So, while questions still exist with this Timberwolves team, that's not a unique characteristic in this playoff race.
Is the Drought Over?
The word drought seems a little too kind regarding Minnesota's steady stream of fruitless seasons. Famine might be more fitting here.
The last time the Timberwolves made a postseason appearance, Kevin Garnett was finishing lobs from Sam Cassell. Needless to say it's been a while, 10 full years come next April.
Is this when the bleeding mercifully stops?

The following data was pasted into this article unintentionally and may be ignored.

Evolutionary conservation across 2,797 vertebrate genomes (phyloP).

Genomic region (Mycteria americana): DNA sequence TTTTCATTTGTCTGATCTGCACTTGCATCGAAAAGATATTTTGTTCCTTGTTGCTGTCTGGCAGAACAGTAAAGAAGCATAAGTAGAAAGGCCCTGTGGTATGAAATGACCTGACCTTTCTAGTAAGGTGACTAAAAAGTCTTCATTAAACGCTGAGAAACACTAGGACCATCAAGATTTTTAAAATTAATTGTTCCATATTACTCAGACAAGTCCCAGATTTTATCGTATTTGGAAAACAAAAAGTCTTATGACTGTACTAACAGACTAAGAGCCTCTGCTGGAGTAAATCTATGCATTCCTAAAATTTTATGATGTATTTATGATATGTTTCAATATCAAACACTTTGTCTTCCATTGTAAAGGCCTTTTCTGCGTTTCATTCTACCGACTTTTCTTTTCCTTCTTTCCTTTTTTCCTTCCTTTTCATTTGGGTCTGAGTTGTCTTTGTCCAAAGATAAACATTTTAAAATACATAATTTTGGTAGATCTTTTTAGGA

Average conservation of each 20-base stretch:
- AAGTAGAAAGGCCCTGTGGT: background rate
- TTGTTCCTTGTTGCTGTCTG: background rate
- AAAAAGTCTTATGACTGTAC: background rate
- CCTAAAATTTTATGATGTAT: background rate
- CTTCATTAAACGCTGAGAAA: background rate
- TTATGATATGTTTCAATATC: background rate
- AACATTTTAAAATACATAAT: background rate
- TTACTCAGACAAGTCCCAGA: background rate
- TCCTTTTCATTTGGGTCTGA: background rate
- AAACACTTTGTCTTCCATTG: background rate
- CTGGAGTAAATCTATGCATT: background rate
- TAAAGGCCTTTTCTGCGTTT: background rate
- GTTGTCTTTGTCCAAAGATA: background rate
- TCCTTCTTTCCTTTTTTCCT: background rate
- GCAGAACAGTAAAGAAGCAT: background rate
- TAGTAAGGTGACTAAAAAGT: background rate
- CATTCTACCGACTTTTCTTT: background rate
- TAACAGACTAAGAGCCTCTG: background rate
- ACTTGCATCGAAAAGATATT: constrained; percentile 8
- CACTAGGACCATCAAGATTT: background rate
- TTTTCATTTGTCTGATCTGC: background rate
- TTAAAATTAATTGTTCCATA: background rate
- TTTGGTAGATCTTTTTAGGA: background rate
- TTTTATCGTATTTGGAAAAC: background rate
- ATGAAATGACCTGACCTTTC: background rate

Barring injury—knocking on wood and typing here—this looks like a playoff team.
The defensive holes are present and glaring. But the offensive potential is so great that those holes won't stand in the way.
As this team finds more comfort offensively, that consistency will find its way to the defensive end of the floor. The Wolves won't shoot up the defensive standings, but a similar split to last season's Rockets (sixth in offensive efficiency, 16th on defense) would get the job done.
Minnesota has a bruiser under the basket and shooters all around. This team has depth; any number of players could put up big numbers on any given night.
But most importantly, the Wolves have Love and Rubio. Two unselfish stars focused not on the stat sheet, but on the standings.
Injuries have kept this pair from finding its collective rhythm in seasons past, but this year will be different. This year will be special.